I teach hot vinyasa and have had students from other traditions stay after to discuss the differences between various styles of hatha yoga. How should I explain the different and sometimes contradictory viewpoints between traditions?—Katie
Read Desirée Rumbaugh's reply:
With the growth and popularity of yoga, it's no surprise that people want to know more about the differences between the many styles that are taught today.
In fact, it is a sign of good studentship that they are curious and are attempting to educate themselves. Though it may be confusing to new students to have so many styles offered, it's beneficial in the long run as it offers "different strokes for different folks."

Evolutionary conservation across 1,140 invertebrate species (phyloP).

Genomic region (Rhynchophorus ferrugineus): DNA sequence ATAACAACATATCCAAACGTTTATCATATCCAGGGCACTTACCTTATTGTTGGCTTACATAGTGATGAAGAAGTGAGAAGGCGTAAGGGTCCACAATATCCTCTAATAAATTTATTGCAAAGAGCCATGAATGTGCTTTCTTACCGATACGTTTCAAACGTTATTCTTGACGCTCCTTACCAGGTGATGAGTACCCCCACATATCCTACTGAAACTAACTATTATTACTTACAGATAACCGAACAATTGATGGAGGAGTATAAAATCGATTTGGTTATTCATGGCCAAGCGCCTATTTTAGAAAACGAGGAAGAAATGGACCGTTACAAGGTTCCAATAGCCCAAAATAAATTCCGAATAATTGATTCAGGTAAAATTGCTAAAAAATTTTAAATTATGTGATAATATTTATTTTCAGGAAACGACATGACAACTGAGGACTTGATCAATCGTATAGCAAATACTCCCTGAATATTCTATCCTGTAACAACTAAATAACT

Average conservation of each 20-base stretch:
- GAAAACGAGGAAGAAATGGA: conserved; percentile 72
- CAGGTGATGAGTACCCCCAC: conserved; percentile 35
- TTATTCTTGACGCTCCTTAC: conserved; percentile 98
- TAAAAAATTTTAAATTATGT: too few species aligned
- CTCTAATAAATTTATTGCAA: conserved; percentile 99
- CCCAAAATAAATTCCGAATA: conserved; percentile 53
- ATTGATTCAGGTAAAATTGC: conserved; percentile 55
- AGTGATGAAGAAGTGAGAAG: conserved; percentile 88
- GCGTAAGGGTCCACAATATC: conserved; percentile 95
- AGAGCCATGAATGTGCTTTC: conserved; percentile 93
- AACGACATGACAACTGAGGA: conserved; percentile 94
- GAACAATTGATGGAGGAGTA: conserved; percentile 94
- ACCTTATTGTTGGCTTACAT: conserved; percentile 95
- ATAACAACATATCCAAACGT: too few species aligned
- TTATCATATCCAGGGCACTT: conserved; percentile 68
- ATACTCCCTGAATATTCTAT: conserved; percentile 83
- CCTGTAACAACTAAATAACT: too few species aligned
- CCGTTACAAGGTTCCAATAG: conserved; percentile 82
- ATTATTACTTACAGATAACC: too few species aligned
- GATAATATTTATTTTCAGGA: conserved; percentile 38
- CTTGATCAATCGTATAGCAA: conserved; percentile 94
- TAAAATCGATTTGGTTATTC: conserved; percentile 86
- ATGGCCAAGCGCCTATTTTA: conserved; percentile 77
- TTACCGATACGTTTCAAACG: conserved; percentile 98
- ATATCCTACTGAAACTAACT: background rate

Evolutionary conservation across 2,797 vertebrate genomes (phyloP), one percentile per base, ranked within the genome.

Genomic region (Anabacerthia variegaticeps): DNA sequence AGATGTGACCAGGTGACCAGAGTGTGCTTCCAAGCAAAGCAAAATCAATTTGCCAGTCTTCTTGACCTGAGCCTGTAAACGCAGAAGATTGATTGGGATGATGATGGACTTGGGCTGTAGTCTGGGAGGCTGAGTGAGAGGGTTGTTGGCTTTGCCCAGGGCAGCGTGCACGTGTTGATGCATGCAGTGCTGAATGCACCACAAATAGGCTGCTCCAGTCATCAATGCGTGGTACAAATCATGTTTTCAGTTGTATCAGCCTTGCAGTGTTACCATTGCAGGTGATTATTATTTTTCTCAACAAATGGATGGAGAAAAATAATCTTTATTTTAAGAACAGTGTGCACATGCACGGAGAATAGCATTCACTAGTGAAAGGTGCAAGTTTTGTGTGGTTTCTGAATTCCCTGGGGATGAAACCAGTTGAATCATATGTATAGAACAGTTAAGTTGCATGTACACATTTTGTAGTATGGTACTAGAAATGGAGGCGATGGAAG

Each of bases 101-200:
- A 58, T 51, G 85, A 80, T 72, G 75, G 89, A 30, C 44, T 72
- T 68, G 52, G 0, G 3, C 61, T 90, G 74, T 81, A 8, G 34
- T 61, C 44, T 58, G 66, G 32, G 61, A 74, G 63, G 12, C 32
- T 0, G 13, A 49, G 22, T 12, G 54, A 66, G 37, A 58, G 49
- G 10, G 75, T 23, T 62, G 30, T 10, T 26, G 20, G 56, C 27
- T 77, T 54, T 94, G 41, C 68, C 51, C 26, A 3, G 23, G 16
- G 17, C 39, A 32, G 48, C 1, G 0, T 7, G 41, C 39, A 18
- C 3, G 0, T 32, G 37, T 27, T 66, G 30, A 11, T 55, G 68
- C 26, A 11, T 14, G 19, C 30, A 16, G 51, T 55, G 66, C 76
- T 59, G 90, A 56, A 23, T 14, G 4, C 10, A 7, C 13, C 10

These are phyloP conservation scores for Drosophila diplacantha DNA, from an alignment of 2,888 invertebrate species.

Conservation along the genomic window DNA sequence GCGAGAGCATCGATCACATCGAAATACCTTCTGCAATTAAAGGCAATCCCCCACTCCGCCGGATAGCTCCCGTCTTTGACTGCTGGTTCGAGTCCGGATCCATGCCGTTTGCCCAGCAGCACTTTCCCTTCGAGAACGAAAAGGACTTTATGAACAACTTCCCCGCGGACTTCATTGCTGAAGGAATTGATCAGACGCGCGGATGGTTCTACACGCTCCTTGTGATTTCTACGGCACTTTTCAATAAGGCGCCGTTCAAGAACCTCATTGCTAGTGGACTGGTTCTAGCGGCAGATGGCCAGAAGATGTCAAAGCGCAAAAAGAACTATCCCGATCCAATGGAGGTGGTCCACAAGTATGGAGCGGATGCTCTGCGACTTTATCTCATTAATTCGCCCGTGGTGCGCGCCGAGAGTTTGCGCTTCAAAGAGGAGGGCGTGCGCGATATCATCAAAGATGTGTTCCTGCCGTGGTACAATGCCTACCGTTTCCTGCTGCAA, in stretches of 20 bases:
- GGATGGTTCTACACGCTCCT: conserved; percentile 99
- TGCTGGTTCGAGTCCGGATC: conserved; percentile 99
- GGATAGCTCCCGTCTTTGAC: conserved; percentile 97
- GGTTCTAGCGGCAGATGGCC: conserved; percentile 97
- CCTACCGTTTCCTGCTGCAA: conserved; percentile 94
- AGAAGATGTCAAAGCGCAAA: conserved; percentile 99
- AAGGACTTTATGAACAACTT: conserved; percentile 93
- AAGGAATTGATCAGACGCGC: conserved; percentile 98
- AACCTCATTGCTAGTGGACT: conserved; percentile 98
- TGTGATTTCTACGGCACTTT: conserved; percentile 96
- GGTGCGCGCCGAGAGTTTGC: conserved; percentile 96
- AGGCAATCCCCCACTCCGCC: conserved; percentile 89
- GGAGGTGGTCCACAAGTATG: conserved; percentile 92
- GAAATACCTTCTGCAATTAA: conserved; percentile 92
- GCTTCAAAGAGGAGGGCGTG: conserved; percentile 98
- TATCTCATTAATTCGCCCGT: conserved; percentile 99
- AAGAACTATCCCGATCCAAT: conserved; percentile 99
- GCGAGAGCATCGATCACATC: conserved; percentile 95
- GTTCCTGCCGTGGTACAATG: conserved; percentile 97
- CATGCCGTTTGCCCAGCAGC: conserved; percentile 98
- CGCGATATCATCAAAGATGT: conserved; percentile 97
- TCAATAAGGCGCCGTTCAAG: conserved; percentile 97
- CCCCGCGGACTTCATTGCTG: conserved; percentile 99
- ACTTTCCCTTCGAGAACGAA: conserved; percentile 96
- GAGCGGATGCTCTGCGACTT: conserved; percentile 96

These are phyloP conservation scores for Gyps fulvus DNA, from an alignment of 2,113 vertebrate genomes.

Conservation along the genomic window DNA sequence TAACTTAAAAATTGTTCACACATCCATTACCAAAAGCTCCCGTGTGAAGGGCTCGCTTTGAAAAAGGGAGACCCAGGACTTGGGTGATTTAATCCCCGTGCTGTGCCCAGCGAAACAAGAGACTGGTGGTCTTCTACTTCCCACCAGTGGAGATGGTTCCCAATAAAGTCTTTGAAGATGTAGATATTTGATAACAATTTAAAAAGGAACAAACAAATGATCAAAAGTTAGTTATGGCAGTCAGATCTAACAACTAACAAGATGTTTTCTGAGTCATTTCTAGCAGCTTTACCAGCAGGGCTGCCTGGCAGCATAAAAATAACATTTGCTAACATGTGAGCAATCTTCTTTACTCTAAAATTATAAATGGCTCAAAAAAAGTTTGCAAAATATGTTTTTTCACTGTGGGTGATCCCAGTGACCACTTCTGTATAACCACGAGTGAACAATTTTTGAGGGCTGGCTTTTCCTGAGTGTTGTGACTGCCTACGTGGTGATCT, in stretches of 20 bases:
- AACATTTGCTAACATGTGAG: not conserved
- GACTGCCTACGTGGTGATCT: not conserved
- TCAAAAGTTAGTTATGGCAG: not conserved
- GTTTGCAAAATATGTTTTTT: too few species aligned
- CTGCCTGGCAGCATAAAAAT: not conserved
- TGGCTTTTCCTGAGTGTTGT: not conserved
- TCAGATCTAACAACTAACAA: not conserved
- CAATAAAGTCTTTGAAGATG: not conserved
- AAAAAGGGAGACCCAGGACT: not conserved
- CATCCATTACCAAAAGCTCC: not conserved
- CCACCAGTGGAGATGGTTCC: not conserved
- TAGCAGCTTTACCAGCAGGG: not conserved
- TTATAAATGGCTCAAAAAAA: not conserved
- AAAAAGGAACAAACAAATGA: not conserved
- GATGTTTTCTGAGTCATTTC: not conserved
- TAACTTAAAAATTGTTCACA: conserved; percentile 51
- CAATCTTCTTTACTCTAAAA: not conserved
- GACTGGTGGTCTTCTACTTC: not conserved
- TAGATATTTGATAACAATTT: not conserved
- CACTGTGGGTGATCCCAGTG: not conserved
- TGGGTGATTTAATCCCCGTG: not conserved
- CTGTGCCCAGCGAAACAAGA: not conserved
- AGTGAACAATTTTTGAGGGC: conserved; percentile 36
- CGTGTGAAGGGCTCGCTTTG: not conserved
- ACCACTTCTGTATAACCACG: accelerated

If you have firsthand knowledge of these styles (meaning you have actually studied them yourself), you can speak about them with more accuracy. If you don't have direct experience, it's best to offer the basic factual information about other styles and encourage students to research them for themselves, by either going online to read about them or by attending a class.
All styles of yoga offer benefits, and there is unity in diversity. Any opinions that we as yoga teachers give are just that—our subjective opinions. It's always best to set a good example when talking about other styles of yoga. Your respectfulness will leave a positive tone lingering in their minds long after the conversation is over.